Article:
While at the 2016 Colorado Mental Health Professionals Conference, I had the opportunity to hear Dr. Irvin Yalom speak about his career, psychotherapy, and existentialism. One key point that I picked up on, out of many, is that clients in therapy often do not approach, consider, or talk about, death and mortality.
Not so with veterans.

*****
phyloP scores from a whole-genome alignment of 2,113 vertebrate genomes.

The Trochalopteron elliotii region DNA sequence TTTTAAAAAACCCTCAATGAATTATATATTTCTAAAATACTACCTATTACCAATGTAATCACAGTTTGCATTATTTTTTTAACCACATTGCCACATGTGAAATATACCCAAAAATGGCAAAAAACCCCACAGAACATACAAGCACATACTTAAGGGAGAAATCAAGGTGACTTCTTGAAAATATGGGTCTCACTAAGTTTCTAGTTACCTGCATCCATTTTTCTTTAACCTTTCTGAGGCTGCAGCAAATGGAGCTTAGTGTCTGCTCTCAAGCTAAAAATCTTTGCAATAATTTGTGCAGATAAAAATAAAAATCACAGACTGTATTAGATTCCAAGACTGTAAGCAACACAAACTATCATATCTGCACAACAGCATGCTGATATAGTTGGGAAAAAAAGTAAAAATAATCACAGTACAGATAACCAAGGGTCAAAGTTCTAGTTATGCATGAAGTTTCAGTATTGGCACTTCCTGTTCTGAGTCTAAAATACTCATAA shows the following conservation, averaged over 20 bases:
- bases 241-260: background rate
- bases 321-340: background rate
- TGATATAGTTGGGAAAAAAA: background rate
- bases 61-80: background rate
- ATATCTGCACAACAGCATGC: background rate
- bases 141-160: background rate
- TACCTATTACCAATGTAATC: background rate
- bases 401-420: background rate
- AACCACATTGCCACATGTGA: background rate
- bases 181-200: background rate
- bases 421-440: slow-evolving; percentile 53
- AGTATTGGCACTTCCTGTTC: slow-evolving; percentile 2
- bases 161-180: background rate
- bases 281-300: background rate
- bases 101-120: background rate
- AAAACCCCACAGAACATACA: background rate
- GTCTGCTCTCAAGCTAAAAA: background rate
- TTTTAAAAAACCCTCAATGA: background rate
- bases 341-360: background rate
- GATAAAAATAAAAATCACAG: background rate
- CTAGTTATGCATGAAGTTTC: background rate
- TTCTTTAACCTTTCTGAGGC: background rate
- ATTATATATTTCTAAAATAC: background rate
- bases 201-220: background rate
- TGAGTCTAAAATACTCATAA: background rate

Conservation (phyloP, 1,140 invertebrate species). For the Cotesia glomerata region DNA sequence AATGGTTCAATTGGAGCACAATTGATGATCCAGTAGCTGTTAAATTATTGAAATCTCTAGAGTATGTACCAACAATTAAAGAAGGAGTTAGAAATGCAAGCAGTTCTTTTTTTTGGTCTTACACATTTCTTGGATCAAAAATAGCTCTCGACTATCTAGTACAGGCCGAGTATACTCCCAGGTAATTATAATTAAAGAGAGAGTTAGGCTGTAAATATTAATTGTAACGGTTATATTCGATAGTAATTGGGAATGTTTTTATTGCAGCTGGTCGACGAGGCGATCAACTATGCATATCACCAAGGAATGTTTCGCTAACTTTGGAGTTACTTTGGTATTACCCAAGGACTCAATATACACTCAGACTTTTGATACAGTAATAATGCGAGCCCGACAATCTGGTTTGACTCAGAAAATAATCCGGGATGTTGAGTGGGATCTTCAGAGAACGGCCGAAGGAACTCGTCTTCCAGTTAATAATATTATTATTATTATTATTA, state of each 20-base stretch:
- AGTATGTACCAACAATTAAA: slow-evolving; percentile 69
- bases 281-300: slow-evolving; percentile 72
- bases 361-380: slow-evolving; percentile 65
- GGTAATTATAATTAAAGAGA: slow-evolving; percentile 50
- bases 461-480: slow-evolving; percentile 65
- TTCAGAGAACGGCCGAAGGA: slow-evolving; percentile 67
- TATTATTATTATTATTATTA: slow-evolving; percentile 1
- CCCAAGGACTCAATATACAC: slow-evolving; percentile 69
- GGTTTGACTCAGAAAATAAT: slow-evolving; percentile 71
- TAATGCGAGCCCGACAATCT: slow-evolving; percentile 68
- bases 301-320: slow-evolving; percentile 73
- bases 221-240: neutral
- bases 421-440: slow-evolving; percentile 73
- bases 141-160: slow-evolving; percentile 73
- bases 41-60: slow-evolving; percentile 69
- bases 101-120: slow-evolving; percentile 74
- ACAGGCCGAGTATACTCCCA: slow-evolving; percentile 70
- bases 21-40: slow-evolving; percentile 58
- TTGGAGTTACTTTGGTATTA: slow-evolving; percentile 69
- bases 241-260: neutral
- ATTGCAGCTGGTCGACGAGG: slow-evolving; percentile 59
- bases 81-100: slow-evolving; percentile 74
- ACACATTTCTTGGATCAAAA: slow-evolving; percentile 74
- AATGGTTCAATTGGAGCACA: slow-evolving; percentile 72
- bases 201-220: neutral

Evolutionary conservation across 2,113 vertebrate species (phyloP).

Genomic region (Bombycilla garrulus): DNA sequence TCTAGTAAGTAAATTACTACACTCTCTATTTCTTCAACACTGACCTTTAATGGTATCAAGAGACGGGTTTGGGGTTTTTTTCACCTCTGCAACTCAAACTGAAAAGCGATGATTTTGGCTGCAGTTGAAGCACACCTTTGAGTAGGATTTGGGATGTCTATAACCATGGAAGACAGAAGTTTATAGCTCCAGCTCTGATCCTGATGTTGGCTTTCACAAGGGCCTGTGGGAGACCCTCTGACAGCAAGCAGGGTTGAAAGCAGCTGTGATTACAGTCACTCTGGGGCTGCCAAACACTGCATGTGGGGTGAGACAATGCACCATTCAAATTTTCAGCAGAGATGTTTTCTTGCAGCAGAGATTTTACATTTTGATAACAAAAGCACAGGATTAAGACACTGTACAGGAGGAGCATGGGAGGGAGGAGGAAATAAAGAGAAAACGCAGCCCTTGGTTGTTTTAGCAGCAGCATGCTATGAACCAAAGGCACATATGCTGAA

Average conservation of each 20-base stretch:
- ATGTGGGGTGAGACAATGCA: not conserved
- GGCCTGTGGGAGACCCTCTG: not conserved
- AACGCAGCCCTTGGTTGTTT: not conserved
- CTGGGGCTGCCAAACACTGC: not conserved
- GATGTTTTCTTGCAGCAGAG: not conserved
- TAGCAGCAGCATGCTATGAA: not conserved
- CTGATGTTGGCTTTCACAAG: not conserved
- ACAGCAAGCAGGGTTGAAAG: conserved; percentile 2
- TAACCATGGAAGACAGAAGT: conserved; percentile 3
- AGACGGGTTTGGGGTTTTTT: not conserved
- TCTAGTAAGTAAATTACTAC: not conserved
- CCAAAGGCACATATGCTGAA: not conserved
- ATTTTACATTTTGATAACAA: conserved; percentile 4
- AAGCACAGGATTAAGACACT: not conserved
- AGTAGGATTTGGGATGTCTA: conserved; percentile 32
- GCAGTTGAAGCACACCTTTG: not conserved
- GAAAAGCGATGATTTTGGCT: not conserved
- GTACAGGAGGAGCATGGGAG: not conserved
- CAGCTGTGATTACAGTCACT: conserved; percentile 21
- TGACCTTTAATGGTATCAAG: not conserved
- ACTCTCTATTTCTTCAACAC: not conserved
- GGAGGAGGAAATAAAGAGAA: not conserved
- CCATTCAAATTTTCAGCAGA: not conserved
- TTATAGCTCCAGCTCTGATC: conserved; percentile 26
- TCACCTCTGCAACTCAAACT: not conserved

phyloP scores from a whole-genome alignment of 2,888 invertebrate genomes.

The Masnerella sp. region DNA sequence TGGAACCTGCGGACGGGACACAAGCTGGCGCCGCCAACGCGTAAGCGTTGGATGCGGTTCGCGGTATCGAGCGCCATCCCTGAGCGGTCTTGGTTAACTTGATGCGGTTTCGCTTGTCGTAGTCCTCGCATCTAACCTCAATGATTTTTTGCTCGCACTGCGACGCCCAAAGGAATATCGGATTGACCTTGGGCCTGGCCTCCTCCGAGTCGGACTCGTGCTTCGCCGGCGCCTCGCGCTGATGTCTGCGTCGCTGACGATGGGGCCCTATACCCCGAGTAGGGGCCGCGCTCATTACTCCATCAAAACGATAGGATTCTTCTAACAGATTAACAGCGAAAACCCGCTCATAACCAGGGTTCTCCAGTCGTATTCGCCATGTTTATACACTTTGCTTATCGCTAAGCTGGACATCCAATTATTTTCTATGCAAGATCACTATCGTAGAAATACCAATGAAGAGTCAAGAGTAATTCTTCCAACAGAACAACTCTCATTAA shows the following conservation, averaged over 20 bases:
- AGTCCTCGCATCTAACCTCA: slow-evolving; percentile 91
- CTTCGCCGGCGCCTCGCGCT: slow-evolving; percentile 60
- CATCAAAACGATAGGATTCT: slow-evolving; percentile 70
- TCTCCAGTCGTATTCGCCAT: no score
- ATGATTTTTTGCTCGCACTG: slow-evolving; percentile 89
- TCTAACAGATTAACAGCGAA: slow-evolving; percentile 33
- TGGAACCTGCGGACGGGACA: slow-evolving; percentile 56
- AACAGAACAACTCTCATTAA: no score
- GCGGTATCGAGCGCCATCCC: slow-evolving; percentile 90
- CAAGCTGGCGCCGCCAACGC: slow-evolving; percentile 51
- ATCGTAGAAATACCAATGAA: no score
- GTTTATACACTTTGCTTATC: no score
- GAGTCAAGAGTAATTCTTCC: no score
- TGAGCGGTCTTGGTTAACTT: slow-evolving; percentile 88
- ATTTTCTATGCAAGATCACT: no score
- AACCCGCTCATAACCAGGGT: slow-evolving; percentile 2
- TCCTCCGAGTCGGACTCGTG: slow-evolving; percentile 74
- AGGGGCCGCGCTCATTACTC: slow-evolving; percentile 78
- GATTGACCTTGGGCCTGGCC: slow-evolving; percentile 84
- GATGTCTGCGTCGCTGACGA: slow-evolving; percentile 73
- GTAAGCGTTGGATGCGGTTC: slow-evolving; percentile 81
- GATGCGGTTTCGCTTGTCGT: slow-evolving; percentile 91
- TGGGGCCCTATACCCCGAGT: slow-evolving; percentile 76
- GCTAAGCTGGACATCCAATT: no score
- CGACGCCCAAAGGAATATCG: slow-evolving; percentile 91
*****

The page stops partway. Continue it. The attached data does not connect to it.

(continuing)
I am intrigued by the idea of the Doomsday Clock. The Bulletin of the Atomic Scientists puts out periodic updates to this metaphorical “clock”, indicating how close civilization is to destroying ourselves through dangerous technologies of our own making. I consider the idea that we, as individuals, have our own conceptual doomsday clock…how much we are aware, at any given time, of how close we are to our own mortality. While not a perfect correlation with the actual Doomsday Clock, we as humans are sometimes more aware and sometimes less aware of our own mortality. There are times in our lives when we are acutely aware of how close to “midnight” that we are. These often happen when we are faced with reminders of our mortality, such as near-miss accidents, natural disasters, or serious illnesses from which we recover. Sometimes this happens in the natural course of life, through milestones; the birth of my children, and reflecting on the birth of my children, makes me consider the miracle, and fragility, of life. Attending funeral services, wakes, and memorial services also remind us of the fleeting and transitory nature of life. Sometimes we are hours away from midnight (I know I was, at age 22 and feeling ten foot tall and bulletproof) and sometimes we are minutes away from midnight when we realize how essentially temporary our lives really are. In his book, Schopenahuer’s Cure, Dr. Yalom describes a successful, and compassionate therapist who is diagnosed with terminal cancer, and spends the last year of his life doing what matters most to him…helping others. At that point, when we inch closer to midnight and are aware of that fact, is when we can truly start to appreciate and participate in life. In Loves Executioner, Dr. Yalom writes: